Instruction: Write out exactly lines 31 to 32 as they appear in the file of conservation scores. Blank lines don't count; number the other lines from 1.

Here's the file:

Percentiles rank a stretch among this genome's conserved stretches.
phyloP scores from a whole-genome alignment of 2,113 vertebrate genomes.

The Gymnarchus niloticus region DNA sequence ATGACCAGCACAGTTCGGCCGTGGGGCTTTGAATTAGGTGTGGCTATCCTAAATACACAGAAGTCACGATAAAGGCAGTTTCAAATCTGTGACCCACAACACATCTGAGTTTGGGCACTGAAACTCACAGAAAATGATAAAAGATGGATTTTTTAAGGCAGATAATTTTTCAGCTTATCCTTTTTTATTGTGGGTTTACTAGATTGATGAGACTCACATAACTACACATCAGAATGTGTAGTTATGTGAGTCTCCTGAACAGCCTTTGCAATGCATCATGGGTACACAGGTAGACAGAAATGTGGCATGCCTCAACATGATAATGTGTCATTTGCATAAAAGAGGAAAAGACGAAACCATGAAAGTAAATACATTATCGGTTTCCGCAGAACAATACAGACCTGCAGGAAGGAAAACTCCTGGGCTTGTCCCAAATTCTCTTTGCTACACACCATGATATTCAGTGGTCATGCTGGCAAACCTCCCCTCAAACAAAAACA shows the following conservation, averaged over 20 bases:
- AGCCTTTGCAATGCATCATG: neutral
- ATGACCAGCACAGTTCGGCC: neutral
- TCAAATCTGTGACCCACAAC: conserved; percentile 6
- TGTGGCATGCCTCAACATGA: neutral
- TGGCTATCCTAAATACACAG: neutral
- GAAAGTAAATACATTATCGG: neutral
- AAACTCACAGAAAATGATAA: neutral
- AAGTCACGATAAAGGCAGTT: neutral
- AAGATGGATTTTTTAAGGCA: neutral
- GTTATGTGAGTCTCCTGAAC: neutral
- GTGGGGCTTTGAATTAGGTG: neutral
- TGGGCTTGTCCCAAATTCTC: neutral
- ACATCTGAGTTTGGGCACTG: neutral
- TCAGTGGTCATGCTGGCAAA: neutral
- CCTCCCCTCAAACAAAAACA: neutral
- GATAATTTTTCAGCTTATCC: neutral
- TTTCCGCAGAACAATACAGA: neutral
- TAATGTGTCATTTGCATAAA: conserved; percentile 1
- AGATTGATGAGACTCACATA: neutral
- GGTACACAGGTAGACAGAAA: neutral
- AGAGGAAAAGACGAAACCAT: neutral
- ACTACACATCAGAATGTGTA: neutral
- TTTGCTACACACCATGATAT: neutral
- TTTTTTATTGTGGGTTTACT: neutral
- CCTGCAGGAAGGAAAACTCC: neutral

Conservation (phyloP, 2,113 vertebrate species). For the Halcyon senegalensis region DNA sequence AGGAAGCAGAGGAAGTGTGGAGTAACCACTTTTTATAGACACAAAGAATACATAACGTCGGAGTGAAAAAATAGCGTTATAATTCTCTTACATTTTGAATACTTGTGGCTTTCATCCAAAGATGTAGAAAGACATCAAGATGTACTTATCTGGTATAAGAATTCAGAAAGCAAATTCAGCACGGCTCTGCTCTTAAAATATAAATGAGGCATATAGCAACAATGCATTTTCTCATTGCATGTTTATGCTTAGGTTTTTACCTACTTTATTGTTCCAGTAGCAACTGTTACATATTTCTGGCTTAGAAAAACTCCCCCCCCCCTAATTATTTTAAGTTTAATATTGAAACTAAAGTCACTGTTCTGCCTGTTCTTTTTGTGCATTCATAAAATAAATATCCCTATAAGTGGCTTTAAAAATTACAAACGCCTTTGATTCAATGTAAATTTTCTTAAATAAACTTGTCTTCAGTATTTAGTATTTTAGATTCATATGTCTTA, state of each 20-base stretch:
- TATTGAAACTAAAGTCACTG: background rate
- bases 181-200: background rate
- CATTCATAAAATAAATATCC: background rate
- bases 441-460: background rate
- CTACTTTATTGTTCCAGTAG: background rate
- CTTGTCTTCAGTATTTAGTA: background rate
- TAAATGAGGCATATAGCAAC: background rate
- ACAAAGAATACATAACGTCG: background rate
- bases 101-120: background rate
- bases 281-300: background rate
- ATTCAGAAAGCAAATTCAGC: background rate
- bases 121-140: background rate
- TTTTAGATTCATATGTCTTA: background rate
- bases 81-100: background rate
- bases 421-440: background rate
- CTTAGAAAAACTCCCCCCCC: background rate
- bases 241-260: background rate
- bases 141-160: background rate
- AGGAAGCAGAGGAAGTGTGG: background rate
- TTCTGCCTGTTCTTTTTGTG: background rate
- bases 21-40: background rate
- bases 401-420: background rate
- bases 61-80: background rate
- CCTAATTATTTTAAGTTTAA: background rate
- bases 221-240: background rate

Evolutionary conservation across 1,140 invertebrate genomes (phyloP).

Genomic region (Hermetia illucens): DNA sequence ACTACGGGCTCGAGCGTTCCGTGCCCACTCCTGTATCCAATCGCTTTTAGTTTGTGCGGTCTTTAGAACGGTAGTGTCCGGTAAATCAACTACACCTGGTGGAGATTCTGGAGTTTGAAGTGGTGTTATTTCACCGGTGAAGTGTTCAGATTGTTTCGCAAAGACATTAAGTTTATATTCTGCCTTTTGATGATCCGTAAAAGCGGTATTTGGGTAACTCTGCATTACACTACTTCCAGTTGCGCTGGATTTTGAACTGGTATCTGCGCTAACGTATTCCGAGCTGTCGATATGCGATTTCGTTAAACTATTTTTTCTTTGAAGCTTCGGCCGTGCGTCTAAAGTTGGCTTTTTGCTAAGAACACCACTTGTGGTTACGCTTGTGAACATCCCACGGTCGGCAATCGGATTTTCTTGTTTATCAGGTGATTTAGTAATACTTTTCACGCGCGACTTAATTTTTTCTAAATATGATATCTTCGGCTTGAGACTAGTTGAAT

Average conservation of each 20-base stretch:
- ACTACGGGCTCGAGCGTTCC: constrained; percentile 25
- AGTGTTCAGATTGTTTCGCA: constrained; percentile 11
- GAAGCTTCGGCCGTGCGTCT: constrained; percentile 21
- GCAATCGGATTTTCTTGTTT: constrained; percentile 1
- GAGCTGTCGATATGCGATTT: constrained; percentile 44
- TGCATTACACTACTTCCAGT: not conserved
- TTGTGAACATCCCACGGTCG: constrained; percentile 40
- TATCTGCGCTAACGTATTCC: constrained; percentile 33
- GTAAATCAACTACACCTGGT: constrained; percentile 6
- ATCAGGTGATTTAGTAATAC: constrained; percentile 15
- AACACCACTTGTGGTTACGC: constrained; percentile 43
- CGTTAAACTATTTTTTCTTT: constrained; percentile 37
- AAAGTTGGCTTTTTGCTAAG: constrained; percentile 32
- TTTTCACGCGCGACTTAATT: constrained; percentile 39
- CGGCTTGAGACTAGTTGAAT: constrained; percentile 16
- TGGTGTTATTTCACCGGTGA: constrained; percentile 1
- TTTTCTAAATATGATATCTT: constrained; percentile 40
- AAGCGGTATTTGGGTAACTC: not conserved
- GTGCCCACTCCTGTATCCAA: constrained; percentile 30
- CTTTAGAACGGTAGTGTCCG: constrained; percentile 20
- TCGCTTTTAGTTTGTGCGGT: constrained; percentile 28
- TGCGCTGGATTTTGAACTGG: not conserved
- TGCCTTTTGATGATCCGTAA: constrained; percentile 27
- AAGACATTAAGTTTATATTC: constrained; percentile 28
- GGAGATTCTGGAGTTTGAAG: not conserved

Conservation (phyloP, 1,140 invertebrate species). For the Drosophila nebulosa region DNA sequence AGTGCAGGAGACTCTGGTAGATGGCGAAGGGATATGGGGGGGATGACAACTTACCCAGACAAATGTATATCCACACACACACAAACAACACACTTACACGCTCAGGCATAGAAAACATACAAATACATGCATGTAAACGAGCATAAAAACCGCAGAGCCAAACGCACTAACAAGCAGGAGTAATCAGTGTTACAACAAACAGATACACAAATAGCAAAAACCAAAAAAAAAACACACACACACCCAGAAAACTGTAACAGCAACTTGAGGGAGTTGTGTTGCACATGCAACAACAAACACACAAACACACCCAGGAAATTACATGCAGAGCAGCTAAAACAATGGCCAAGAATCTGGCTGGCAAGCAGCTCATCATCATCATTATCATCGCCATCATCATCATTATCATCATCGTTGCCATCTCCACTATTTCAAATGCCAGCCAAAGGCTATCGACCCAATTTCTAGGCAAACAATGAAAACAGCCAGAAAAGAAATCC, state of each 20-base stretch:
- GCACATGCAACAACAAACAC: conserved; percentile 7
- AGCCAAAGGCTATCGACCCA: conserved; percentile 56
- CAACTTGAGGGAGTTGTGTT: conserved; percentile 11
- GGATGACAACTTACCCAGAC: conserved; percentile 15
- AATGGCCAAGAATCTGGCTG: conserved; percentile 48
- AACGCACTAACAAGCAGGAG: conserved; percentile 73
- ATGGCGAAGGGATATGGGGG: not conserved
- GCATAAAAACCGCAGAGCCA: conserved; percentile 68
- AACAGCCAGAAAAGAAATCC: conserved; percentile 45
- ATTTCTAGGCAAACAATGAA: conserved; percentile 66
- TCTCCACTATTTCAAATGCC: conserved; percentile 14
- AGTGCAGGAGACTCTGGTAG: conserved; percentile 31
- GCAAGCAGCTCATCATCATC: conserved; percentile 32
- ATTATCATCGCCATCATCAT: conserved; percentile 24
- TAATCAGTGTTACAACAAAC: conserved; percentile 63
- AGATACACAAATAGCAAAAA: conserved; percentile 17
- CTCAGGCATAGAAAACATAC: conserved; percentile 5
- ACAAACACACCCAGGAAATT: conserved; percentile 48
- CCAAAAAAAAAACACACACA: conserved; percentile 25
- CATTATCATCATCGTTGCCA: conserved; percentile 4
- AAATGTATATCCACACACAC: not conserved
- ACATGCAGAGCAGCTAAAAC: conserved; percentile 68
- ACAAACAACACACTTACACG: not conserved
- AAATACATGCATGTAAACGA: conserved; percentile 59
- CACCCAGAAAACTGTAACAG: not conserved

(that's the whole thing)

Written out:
- bases 181-200: background rate
- CATTCATAAAATAAATATCC: background rate